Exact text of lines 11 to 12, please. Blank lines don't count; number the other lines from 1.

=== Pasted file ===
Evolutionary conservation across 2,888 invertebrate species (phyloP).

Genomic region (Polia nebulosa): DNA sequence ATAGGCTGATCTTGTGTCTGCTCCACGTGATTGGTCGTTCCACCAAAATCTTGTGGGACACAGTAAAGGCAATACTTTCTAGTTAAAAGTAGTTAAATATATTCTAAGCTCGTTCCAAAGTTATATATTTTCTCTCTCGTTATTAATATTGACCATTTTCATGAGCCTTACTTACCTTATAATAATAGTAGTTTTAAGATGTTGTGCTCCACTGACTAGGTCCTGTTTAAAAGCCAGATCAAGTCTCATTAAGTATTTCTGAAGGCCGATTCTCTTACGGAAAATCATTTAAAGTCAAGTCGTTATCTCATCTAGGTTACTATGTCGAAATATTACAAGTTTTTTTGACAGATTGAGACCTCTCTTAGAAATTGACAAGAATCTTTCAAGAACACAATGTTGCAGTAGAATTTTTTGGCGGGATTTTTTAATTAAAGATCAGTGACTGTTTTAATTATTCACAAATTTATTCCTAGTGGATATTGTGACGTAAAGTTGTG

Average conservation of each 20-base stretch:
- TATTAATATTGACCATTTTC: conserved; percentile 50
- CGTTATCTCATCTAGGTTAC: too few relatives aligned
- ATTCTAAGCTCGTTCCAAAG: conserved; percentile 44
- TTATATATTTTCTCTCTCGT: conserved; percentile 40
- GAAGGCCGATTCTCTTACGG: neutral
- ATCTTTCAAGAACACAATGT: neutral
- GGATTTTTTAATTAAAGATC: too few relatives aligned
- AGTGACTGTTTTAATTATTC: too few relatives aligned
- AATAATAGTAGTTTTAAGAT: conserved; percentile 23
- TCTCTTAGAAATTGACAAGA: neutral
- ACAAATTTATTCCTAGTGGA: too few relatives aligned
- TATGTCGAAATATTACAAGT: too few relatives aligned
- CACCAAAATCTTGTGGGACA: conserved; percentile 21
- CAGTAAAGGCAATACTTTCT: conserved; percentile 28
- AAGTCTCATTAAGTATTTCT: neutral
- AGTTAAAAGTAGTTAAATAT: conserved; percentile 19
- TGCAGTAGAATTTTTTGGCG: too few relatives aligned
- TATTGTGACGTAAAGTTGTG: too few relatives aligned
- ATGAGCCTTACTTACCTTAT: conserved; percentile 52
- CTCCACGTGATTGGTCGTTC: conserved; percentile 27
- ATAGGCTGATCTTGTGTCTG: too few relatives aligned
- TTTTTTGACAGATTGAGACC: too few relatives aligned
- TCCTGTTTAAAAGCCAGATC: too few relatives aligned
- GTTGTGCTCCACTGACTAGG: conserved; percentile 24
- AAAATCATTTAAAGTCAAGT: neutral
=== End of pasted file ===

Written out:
- AGTGACTGTTTTAATTATTC: too few relatives aligned
- AATAATAGTAGTTTTAAGAT: conserved; percentile 23